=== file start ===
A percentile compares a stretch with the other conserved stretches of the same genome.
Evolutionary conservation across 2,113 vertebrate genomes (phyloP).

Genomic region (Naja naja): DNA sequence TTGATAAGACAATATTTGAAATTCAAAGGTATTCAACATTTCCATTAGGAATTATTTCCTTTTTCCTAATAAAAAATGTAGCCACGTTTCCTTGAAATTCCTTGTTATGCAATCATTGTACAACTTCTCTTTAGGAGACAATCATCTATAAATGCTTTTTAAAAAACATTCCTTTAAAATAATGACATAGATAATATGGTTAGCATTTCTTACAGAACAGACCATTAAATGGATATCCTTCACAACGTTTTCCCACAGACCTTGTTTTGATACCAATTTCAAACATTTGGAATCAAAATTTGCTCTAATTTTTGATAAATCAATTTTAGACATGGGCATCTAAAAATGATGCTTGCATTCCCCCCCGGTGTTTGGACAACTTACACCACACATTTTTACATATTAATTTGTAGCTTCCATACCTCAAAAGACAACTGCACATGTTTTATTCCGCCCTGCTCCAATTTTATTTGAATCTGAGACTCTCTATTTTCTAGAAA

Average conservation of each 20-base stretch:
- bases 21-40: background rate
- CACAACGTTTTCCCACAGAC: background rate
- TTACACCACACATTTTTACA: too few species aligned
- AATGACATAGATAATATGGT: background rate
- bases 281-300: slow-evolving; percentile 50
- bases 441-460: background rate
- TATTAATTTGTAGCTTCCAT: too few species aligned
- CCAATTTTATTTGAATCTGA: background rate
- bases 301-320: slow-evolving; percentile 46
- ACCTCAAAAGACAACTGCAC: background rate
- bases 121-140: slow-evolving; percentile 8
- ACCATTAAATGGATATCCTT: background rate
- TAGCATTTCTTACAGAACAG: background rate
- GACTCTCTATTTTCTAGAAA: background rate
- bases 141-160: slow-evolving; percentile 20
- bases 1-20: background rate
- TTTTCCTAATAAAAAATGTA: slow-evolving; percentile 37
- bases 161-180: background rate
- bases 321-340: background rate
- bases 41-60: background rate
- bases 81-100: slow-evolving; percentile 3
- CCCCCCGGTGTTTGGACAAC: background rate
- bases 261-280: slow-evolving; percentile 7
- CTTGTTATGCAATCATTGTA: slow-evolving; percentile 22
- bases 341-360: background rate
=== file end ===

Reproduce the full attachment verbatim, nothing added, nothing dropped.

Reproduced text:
A percentile compares a stretch with the other conserved stretches of the same genome.
Evolutionary conservation across 2,113 vertebrate genomes (phyloP).

Genomic region (Naja naja): DNA sequence TTGATAAGACAATATTTGAAATTCAAAGGTATTCAACATTTCCATTAGGAATTATTTCCTTTTTCCTAATAAAAAATGTAGCCACGTTTCCTTGAAATTCCTTGTTATGCAATCATTGTACAACTTCTCTTTAGGAGACAATCATCTATAAATGCTTTTTAAAAAACATTCCTTTAAAATAATGACATAGATAATATGGTTAGCATTTCTTACAGAACAGACCATTAAATGGATATCCTTCACAACGTTTTCCCACAGACCTTGTTTTGATACCAATTTCAAACATTTGGAATCAAAATTTGCTCTAATTTTTGATAAATCAATTTTAGACATGGGCATCTAAAAATGATGCTTGCATTCCCCCCCGGTGTTTGGACAACTTACACCACACATTTTTACATATTAATTTGTAGCTTCCATACCTCAAAAGACAACTGCACATGTTTTATTCCGCCCTGCTCCAATTTTATTTGAATCTGAGACTCTCTATTTTCTAGAAA

Average conservation of each 20-base stretch:
- bases 21-40: background rate
- CACAACGTTTTCCCACAGAC: background rate
- TTACACCACACATTTTTACA: too few species aligned
- AATGACATAGATAATATGGT: background rate
- bases 281-300: slow-evolving; percentile 50
- bases 441-460: background rate
- TATTAATTTGTAGCTTCCAT: too few species aligned
- CCAATTTTATTTGAATCTGA: background rate
- bases 301-320: slow-evolving; percentile 46
- ACCTCAAAAGACAACTGCAC: background rate
- bases 121-140: slow-evolving; percentile 8
- ACCATTAAATGGATATCCTT: background rate
- TAGCATTTCTTACAGAACAG: background rate
- GACTCTCTATTTTCTAGAAA: background rate
- bases 141-160: slow-evolving; percentile 20
- bases 1-20: background rate
- TTTTCCTAATAAAAAATGTA: slow-evolving; percentile 37
- bases 161-180: background rate
- bases 321-340: background rate
- bases 41-60: background rate
- bases 81-100: slow-evolving; percentile 3
- CCCCCCGGTGTTTGGACAAC: background rate
- bases 261-280: slow-evolving; percentile 7
- CTTGTTATGCAATCATTGTA: slow-evolving; percentile 22
- bases 341-360: background rate